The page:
The future we face is a future wherein we will not be able to treat global fishery sustainability with the same xenophobic, cavalier attitude we've indulged in the past. Contrary to myopic wishful thinking by some, the world's commercial fisheries will only increase in importance, not decrease, and recreational opportunity will increasingly suck hind-tit to global food production.

    As you say, "sustainable yield is and will continue to be elusive," but that is the ultimate question today—not on the level of an individual river such as the Kenai and not even on a regional level such as Alaska but rather globally.

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    Default not that simple...

    I for one don't agree that whatever is happening to ur kings is most likely happening in the ocean. If we take that myoptic view we may miss some of the real causes. Let's look at the whole big picture!

    It is interesting that you refer to "wild" pheasants" since these birds aren't even native to America. A better example would be the native wild turkey. The wild turkey has staged a dramatic comeback in the US with liberalized bag limits and increased interest and harvest by hunters. When I grew up seeing a wild turkey was a real thrill; even a few decades ago they were scarce. When I visited some property I own in the southeast US earlier this year I unintentionally distrurbed a hen sitting on a nest with 10 eggs. When I bought that property some 35 years ago I would have never dreamed that I would have wild turkeys so close ot a major city. while not fowl, the deer and bear populations are also experiencing dramatic growths. In addition to the turkey, I jumped 4 or 5 deer in a short walk across my 40 acres - when I bought the place I never dreamed of even seeing a deer on that property let alone hunting them.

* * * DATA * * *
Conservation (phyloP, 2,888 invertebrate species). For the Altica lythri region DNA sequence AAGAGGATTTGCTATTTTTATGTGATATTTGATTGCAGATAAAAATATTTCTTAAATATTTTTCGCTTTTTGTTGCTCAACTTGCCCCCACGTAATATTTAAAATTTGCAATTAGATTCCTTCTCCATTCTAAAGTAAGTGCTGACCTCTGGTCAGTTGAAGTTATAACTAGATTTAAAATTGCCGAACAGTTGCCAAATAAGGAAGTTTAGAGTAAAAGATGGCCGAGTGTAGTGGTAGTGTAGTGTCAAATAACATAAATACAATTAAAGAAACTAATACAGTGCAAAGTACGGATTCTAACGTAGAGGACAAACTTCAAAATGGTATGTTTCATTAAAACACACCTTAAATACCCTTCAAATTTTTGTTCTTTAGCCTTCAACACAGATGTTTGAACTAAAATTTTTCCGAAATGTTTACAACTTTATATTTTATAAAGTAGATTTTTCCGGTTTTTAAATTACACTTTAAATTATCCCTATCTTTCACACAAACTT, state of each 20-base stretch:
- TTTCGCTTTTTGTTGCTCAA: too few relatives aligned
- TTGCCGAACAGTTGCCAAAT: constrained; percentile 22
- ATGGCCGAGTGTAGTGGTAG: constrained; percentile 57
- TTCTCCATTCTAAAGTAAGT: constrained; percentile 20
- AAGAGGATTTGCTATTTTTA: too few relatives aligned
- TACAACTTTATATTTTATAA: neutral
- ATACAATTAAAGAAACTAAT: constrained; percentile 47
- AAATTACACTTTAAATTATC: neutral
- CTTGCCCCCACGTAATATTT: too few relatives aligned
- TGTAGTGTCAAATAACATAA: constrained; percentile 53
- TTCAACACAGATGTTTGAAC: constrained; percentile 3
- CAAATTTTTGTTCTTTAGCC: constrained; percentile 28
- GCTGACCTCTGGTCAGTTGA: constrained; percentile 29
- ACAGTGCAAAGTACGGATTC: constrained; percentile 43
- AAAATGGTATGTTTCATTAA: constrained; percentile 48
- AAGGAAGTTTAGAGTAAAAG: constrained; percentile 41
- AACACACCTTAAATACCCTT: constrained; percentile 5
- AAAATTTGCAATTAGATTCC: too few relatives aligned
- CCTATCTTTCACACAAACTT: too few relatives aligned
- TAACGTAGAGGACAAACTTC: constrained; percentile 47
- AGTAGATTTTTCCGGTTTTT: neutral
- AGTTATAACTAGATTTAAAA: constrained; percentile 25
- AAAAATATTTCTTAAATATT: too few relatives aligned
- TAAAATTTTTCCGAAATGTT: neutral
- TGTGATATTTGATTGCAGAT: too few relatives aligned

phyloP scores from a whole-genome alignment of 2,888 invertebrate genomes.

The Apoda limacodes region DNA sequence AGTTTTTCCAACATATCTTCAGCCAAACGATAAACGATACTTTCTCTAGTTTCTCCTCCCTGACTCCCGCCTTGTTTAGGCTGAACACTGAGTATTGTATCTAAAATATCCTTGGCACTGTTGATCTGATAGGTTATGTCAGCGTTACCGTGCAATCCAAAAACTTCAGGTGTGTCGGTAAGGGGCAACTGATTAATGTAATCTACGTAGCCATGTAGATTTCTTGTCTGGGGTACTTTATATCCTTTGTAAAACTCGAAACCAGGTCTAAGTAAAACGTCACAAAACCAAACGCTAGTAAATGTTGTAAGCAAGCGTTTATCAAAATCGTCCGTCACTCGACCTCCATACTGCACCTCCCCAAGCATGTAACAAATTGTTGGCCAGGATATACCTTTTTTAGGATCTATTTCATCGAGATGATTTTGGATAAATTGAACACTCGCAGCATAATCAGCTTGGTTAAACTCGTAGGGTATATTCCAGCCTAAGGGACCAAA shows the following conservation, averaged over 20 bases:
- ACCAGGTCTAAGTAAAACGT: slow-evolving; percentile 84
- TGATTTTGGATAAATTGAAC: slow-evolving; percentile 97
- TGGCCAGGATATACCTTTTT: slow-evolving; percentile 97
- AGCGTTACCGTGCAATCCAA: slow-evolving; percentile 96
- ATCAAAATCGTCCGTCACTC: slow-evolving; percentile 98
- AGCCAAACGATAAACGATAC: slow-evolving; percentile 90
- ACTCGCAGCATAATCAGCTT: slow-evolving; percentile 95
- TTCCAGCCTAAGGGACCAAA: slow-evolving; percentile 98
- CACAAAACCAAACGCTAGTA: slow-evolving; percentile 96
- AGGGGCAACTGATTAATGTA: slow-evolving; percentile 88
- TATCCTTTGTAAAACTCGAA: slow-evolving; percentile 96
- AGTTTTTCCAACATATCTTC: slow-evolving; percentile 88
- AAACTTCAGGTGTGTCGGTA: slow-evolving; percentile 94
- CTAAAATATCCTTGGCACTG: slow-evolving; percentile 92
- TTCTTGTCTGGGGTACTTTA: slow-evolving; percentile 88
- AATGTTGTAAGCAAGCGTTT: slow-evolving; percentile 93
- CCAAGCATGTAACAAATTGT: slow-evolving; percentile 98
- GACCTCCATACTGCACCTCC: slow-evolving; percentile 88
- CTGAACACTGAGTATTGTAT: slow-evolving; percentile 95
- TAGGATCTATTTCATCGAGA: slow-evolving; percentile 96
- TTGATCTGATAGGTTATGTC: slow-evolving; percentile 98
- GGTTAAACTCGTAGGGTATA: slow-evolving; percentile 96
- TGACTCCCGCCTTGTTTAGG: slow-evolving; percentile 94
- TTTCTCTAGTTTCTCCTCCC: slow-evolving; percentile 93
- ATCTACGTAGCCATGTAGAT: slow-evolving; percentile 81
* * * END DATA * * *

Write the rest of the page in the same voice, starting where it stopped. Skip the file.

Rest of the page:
Farming and wild life can and do exist - and some of the most noticeable native wildlife has learned to adapt and thrive. Likewise for fishing - fish farming my offer an alternative that favors the sport fishemen. Catfish and shrimp farming are excellent examples. Last statistics I saw had 96% of the shrimp consummed in the US as being farmed. I'd bet the catfish figures are similar. Since fish farms depend more on automation rather than traditional hand labor, they can offer with a cost advantage as well as year round harvest. Cost is king - consumers buy much much more feed lot beef than free range buffalo. Likewise, farmed salmon will eventually push Alaskan fish to a nitch rather than a general market and sport fishermen will have better opportunity.